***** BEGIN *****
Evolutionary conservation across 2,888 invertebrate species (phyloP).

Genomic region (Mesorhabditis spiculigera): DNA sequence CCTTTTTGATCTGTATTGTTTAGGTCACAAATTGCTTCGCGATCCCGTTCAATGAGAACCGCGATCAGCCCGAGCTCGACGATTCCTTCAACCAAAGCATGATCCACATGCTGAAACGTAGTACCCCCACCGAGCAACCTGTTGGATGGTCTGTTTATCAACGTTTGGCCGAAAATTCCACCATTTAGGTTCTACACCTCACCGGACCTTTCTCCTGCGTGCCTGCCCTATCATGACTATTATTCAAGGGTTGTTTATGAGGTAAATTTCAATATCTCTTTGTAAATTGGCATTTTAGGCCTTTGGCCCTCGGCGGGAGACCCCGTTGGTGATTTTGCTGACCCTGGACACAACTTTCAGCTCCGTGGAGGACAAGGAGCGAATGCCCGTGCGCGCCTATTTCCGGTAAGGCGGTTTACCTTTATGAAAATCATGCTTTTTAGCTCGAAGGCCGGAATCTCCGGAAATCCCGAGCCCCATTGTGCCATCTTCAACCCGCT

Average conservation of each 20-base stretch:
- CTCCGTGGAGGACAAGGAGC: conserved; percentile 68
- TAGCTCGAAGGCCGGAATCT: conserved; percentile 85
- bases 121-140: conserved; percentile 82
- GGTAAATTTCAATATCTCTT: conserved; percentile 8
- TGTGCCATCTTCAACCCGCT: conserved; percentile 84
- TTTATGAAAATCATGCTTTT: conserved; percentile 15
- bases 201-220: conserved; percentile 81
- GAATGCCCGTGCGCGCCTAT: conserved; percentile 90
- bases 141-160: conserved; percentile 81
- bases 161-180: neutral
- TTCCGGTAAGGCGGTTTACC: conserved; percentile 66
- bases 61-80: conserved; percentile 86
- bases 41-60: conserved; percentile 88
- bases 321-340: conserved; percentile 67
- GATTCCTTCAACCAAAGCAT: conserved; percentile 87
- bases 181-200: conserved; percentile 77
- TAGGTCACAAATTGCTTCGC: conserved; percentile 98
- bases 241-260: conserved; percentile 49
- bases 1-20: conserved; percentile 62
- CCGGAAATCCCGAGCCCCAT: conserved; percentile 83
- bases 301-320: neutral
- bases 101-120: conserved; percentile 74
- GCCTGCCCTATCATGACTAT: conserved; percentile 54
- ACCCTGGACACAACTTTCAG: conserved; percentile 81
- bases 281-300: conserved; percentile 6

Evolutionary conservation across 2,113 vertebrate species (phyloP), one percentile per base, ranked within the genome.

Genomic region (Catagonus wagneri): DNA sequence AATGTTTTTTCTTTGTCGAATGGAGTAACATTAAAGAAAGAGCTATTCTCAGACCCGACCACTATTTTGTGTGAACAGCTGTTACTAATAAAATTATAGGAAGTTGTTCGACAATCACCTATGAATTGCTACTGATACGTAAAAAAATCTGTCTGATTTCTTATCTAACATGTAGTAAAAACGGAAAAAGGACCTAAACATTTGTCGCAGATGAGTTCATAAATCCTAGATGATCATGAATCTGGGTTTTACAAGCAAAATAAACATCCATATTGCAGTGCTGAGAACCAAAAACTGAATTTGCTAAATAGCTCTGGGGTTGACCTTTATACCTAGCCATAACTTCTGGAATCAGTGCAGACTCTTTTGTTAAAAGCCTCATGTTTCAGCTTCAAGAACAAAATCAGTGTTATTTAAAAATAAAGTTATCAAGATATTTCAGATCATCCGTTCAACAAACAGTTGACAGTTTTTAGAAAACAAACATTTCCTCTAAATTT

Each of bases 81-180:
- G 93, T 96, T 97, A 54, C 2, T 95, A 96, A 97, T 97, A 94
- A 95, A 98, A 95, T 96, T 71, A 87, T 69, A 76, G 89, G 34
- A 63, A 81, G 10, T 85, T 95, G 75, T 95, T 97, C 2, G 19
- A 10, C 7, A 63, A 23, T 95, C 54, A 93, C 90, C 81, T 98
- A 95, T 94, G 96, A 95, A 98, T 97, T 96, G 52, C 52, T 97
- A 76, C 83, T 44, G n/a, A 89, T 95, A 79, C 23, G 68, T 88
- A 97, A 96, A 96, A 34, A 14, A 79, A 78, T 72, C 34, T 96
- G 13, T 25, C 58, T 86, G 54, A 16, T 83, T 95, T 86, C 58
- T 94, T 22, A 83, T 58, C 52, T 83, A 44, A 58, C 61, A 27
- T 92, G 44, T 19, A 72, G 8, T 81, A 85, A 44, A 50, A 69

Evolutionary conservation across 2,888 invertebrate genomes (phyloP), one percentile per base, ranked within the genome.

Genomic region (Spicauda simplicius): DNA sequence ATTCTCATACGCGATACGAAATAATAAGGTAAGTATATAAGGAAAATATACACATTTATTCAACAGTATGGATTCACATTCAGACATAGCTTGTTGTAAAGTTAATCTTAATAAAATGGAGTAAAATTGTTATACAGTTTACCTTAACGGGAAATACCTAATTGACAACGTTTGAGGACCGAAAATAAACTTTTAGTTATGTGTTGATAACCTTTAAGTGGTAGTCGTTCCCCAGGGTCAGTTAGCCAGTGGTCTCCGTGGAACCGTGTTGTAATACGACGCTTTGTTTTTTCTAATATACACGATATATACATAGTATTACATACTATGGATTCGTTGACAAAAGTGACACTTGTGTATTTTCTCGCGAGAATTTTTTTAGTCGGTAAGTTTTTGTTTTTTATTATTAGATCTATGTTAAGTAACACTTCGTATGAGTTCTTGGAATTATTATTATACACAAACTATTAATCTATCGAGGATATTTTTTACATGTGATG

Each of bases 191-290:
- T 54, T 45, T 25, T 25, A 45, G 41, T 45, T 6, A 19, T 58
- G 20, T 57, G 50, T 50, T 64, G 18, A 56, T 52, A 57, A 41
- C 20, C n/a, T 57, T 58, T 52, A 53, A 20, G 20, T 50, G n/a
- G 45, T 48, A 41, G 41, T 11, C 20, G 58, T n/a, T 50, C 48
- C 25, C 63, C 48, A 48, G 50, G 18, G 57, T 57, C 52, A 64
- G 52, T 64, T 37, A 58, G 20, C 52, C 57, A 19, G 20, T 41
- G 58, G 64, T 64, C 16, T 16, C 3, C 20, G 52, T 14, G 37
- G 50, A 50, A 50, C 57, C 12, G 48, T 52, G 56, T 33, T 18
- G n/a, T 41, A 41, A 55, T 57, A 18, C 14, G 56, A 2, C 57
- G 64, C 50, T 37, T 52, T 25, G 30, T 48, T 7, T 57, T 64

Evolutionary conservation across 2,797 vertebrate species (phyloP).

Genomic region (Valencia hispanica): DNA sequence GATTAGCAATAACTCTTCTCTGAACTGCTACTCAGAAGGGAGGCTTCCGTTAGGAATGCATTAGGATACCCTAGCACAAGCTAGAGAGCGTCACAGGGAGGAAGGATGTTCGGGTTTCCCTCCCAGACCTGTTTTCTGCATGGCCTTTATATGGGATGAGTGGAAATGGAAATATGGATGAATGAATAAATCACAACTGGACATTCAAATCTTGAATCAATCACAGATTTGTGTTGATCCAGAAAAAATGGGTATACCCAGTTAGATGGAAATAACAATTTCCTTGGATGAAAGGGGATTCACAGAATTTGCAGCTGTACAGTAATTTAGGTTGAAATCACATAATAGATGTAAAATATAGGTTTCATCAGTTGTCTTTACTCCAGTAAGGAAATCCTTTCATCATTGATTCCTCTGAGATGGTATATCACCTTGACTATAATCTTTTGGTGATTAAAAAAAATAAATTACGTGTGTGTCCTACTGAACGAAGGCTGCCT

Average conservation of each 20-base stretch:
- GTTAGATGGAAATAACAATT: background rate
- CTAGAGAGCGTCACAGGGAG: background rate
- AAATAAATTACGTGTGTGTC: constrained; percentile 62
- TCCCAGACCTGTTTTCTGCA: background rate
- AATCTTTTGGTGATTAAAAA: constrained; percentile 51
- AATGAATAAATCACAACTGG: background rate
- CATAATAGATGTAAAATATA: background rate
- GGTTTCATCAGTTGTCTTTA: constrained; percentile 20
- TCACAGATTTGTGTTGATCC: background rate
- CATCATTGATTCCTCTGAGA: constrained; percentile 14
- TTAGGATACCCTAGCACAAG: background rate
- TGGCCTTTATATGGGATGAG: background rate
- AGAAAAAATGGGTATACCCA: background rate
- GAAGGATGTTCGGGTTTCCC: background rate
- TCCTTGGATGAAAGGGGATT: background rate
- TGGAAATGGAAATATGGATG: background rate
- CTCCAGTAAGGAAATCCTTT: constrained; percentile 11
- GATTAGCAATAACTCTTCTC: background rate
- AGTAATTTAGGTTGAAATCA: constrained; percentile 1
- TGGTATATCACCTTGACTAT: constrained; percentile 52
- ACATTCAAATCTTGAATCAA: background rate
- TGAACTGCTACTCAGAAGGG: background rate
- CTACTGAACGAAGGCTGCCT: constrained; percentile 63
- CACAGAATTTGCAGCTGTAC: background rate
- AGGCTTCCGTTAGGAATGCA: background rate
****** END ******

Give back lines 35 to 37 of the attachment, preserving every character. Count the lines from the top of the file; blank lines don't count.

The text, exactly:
- A 10, C 7, A 63, A 23, T 95, C 54, A 93, C 90, C 81, T 98
- A 95, T 94, G 96, A 95, A 98, T 97, T 96, G 52, C 52, T 97
- A 76, C 83, T 44, G n/a, A 89, T 95, A 79, C 23, G 68, T 88